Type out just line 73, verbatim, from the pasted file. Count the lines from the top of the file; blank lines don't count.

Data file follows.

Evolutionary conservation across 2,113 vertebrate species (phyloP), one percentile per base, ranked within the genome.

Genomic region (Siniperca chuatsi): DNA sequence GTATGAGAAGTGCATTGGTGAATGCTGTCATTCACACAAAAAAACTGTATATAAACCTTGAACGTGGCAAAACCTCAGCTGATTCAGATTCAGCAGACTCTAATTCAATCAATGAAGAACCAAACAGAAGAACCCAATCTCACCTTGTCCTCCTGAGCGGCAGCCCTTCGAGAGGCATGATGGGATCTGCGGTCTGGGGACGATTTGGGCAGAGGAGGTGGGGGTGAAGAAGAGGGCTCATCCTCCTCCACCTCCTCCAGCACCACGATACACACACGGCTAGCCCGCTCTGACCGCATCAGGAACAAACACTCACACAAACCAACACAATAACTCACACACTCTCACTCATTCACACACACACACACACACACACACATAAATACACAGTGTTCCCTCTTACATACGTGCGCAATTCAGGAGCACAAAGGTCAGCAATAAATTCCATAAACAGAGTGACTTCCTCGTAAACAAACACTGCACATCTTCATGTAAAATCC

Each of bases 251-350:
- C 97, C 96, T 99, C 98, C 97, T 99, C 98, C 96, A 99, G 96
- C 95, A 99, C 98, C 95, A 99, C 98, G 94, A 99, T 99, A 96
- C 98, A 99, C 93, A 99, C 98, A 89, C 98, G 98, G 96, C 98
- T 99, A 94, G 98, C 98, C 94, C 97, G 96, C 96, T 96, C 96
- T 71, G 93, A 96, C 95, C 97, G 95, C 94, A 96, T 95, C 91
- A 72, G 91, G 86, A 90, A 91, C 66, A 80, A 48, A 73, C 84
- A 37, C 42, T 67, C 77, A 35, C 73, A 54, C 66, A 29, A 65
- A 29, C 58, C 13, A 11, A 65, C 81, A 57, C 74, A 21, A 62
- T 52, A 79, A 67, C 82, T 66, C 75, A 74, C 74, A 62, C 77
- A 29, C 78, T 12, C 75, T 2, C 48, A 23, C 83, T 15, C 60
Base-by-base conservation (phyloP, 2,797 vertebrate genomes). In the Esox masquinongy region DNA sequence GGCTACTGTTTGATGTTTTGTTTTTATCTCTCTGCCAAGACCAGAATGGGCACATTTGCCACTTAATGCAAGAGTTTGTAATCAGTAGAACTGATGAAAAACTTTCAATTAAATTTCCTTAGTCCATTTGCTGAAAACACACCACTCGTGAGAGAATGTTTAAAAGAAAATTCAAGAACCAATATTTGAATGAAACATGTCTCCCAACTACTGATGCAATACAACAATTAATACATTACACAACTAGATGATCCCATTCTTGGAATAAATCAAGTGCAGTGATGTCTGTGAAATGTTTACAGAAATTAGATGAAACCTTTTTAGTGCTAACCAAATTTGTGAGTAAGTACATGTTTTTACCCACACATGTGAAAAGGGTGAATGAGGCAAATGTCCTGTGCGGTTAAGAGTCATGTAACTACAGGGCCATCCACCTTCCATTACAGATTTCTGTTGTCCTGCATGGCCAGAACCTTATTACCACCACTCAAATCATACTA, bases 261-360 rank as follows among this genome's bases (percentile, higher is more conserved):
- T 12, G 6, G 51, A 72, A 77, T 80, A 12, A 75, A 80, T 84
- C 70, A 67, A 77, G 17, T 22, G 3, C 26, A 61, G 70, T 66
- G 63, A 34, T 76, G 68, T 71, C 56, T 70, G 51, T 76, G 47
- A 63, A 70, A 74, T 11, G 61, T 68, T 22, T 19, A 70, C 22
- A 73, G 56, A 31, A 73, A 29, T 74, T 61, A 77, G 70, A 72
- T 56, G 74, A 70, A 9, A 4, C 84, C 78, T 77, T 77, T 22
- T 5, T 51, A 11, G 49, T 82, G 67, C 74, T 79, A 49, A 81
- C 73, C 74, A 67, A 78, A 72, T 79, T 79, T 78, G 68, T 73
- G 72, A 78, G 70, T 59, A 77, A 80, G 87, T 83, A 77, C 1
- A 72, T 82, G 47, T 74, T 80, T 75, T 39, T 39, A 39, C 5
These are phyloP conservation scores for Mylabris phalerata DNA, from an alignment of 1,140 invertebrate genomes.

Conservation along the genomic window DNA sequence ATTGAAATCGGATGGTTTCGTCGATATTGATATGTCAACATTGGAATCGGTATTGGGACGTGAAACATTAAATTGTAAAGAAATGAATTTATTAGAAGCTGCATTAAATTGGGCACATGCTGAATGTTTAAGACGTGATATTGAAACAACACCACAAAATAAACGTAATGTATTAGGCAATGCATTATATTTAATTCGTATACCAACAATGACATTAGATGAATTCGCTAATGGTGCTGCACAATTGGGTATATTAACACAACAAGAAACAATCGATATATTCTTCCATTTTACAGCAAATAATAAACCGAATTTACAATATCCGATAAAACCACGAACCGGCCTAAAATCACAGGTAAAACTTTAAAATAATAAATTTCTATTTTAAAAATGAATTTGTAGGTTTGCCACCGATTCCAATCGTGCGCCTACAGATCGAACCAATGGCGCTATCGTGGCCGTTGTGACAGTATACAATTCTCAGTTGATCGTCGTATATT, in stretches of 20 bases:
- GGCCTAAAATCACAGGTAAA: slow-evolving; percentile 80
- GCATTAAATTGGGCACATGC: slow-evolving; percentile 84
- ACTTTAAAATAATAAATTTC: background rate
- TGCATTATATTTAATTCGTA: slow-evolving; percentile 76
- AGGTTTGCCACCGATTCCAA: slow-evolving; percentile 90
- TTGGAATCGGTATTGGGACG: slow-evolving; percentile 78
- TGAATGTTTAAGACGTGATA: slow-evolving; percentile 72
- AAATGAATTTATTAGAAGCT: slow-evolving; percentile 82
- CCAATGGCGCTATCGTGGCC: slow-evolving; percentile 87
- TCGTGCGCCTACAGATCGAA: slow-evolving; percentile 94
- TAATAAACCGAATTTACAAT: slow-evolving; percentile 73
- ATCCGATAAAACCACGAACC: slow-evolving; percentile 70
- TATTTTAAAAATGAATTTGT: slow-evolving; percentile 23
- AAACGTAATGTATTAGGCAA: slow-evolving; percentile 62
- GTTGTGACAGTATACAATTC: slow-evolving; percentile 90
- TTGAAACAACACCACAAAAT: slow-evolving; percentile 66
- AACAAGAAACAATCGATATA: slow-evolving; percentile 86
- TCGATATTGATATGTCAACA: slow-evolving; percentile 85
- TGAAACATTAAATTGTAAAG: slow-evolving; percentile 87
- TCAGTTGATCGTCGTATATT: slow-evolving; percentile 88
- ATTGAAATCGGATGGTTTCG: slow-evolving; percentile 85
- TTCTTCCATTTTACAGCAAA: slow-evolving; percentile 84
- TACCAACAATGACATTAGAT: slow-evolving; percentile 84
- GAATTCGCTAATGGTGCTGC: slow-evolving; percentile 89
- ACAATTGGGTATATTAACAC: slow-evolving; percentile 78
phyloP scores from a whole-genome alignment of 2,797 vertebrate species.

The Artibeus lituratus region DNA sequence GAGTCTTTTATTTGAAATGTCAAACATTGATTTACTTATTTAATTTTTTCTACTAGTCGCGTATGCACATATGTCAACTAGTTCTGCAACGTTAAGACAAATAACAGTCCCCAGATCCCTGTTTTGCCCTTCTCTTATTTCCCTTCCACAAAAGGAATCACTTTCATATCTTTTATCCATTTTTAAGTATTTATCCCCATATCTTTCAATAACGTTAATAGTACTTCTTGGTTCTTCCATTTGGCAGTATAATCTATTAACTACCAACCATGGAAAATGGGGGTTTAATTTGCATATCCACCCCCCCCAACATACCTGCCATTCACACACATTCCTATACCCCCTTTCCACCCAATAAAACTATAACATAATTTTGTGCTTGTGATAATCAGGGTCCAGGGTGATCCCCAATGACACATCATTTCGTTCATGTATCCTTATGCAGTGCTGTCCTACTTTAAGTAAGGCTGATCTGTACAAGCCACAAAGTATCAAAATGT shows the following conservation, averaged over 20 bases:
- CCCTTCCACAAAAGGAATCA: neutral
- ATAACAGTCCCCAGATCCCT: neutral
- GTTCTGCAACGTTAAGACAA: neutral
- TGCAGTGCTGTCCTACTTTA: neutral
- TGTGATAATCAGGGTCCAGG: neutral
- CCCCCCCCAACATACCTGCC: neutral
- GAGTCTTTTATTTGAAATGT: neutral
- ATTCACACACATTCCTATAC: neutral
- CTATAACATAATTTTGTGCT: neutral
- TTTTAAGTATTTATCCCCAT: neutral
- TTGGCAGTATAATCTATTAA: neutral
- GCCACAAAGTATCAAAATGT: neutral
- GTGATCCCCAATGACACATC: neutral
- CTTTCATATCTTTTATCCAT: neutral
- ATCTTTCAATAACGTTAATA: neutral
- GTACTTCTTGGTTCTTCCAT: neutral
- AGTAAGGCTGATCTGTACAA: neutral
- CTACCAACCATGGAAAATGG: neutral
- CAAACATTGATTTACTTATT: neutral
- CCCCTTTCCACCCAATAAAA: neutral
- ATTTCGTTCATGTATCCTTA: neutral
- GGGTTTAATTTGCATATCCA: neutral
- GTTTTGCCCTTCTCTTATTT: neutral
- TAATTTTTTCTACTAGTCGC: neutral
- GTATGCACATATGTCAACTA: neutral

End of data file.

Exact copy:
- CCCCTTTCCACCCAATAAAA: neutral